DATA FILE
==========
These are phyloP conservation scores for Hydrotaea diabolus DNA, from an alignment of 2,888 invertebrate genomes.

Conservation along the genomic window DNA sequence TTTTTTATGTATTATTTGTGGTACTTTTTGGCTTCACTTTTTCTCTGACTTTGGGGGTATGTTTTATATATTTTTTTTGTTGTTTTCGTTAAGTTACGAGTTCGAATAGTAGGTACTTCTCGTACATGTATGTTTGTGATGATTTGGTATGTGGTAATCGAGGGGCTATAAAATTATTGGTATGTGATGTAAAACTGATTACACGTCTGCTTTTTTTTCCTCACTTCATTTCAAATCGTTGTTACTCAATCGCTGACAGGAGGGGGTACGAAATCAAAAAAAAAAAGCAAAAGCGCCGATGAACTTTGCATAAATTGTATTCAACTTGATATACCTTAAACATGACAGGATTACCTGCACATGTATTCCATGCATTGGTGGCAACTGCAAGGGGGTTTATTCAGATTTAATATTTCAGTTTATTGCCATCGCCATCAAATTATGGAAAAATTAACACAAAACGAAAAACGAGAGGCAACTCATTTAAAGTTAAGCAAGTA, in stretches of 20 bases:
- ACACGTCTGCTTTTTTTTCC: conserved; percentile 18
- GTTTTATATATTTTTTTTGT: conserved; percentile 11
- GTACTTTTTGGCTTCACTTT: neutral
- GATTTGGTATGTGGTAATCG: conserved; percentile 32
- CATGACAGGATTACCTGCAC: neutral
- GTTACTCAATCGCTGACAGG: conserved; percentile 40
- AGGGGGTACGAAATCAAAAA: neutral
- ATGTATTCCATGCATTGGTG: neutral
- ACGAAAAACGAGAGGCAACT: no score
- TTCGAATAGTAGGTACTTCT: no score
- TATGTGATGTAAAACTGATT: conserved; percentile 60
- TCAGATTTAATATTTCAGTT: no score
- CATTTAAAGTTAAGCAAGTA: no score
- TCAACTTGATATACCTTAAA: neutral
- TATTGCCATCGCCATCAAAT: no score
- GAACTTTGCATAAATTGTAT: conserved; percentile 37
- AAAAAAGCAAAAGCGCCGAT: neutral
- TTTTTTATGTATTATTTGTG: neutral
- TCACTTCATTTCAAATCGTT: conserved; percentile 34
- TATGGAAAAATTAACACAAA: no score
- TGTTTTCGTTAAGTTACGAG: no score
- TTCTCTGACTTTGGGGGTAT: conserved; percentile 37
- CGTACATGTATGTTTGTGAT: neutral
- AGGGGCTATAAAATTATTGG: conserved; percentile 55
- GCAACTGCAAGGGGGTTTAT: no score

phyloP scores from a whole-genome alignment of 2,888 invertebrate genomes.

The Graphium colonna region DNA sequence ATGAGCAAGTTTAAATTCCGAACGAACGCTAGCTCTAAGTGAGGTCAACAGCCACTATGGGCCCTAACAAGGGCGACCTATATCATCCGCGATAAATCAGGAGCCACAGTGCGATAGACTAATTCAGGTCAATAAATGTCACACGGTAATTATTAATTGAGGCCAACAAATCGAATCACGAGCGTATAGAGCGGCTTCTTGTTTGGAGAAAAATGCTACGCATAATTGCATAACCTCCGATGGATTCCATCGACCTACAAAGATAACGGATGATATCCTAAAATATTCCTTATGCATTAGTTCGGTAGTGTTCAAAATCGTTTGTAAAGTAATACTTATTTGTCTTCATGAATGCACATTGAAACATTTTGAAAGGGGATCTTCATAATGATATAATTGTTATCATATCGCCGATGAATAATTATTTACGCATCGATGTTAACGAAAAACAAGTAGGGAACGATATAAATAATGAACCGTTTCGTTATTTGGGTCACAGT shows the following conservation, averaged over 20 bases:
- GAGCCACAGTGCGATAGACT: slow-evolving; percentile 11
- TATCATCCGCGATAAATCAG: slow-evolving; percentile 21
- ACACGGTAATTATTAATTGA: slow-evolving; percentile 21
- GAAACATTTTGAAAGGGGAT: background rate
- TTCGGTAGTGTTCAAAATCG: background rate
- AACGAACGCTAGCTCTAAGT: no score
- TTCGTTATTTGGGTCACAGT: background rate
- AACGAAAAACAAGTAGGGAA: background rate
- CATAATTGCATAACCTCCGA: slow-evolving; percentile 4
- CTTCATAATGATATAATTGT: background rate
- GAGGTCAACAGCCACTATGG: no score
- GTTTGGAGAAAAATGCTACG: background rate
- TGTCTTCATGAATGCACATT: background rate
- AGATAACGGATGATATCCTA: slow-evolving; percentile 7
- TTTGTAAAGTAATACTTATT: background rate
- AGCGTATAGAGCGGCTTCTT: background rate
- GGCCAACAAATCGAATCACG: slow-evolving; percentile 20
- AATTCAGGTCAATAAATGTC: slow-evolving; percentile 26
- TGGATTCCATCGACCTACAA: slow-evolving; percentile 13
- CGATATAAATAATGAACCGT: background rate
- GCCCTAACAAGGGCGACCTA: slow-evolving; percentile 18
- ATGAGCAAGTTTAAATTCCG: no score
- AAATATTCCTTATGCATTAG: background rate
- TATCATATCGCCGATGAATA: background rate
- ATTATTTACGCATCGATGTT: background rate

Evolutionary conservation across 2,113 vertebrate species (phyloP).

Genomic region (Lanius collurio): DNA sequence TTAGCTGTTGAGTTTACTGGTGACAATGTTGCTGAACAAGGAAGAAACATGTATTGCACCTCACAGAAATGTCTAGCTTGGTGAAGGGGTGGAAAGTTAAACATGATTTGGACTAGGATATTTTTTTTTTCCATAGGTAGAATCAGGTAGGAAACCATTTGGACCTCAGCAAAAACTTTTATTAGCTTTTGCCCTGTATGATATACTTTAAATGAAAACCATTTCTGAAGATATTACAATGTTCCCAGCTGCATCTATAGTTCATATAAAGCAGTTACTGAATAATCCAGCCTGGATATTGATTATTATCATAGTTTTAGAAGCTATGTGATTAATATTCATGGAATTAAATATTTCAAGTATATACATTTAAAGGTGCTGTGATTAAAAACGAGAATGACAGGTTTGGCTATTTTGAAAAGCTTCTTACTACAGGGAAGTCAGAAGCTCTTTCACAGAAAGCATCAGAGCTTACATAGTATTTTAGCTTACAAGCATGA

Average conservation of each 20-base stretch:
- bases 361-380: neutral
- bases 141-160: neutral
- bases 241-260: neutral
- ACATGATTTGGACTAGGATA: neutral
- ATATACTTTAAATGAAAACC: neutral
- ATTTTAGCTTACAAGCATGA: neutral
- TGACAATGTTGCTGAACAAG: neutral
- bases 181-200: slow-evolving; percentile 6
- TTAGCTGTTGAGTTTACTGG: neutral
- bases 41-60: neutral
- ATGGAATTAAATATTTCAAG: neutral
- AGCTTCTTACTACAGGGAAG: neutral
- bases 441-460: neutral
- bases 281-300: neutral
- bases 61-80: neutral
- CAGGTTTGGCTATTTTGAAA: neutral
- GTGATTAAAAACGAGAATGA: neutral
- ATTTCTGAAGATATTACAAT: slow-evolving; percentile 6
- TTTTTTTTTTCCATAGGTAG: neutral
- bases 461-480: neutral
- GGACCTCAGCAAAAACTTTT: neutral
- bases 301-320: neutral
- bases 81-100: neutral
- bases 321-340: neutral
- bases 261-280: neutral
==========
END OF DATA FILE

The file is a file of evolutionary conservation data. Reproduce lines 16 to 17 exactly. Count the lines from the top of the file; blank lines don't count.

- TCAACTTGATATACCTTAAA: neutral
- TATTGCCATCGCCATCAAAT: no score